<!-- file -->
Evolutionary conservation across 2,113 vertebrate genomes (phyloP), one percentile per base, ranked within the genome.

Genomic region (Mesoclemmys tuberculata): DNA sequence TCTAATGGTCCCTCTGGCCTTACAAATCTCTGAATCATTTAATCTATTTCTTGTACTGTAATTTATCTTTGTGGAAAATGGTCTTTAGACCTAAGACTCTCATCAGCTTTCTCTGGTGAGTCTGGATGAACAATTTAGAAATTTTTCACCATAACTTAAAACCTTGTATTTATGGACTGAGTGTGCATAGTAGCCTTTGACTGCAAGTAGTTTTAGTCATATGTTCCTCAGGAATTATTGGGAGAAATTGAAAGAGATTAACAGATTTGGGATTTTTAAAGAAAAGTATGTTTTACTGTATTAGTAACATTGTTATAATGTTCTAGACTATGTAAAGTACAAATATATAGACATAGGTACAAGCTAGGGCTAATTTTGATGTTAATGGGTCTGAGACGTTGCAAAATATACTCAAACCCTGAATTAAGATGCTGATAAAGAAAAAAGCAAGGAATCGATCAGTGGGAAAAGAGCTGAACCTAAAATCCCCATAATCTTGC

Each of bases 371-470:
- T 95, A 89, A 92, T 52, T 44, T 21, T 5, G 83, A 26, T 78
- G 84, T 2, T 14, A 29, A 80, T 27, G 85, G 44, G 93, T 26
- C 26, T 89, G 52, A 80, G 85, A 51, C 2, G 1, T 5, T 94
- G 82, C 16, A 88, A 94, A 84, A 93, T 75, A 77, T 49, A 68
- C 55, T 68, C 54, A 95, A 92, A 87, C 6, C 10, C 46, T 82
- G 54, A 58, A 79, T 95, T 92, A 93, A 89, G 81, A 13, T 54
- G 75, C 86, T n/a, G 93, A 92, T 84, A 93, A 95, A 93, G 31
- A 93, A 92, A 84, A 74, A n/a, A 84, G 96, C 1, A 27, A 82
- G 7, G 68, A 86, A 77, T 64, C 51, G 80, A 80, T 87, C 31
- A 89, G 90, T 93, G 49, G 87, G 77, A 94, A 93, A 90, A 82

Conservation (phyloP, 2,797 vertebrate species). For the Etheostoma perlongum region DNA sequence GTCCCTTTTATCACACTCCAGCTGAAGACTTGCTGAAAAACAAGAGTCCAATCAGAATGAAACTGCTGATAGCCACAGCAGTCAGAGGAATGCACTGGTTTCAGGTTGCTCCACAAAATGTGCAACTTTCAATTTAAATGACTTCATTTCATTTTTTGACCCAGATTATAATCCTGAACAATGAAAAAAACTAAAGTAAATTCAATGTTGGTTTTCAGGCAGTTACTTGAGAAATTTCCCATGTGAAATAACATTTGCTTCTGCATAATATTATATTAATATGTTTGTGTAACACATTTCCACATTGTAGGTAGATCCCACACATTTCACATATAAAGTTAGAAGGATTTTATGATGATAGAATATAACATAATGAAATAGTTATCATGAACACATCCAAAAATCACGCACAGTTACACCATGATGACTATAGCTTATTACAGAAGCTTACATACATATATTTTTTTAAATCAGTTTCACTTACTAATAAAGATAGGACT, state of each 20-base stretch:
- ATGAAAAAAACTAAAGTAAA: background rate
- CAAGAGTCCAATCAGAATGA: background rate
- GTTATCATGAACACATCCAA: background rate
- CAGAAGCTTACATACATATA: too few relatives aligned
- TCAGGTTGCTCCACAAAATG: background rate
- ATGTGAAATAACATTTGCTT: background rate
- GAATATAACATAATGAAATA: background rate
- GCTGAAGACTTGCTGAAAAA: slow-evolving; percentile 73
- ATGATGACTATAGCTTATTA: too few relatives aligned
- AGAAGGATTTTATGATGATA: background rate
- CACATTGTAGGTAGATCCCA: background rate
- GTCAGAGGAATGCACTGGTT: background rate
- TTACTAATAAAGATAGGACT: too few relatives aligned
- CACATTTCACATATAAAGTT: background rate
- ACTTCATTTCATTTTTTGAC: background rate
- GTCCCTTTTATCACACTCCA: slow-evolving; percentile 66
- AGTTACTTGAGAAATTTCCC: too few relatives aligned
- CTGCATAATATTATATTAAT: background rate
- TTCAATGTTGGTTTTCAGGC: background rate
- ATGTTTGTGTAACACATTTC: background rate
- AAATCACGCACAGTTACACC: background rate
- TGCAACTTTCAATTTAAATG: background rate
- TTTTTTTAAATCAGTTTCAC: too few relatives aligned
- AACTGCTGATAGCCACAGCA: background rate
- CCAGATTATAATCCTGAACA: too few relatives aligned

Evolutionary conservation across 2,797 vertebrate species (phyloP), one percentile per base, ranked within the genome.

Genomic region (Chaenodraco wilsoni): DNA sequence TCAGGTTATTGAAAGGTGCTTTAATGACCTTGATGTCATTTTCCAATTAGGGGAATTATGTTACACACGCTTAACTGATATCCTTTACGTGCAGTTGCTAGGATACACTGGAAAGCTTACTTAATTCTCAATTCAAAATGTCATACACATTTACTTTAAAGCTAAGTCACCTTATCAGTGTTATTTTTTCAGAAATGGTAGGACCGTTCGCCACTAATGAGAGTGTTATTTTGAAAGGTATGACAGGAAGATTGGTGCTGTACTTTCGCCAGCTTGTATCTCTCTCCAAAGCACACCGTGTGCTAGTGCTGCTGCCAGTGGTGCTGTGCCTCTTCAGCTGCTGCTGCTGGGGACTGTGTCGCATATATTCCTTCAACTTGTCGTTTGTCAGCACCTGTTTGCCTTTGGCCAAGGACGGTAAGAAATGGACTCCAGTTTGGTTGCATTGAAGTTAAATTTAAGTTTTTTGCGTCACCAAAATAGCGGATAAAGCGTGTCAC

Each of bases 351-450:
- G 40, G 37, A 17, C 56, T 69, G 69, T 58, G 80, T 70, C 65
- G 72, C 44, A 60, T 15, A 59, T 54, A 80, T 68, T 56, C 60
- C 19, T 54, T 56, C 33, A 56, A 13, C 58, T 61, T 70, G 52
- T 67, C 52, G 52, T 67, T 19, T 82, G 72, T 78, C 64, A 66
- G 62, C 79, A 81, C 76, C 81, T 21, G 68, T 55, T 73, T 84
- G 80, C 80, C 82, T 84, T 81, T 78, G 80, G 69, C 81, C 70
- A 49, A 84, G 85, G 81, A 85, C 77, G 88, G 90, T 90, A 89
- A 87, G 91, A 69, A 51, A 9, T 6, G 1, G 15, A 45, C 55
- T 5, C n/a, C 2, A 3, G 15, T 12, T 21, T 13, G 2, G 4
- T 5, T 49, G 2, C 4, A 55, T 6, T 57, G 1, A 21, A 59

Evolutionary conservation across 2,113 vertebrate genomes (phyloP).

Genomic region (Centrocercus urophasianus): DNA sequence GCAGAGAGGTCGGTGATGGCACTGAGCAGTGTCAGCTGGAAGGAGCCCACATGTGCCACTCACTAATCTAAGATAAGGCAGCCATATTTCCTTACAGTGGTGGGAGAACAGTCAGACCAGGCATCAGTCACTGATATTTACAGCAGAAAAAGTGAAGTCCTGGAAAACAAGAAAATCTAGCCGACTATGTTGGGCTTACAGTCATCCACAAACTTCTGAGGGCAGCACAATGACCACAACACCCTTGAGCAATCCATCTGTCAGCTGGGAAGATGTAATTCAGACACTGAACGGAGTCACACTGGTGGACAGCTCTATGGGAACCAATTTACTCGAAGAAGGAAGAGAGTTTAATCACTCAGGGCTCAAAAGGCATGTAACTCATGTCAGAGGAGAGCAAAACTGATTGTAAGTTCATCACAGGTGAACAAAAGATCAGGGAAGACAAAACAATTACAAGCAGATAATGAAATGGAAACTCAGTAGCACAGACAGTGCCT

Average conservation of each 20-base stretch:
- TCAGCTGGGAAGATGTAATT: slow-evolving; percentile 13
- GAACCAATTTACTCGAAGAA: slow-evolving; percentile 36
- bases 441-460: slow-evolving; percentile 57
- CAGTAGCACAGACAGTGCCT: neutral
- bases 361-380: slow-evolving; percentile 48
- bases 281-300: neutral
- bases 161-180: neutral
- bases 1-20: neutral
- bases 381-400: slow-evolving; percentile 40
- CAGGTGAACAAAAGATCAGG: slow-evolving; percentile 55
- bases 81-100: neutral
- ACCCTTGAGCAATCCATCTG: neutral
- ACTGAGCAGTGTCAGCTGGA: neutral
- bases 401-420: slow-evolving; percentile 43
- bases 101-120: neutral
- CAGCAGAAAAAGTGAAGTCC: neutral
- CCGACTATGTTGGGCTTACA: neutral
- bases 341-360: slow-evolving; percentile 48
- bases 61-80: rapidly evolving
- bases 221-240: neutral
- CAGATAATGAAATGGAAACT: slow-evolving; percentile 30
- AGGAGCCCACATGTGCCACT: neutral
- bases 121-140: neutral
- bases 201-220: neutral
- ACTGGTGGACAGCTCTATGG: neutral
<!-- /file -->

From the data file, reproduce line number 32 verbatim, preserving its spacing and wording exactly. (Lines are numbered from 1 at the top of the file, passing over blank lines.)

- CTGCATAATATTATATTAAT: background rate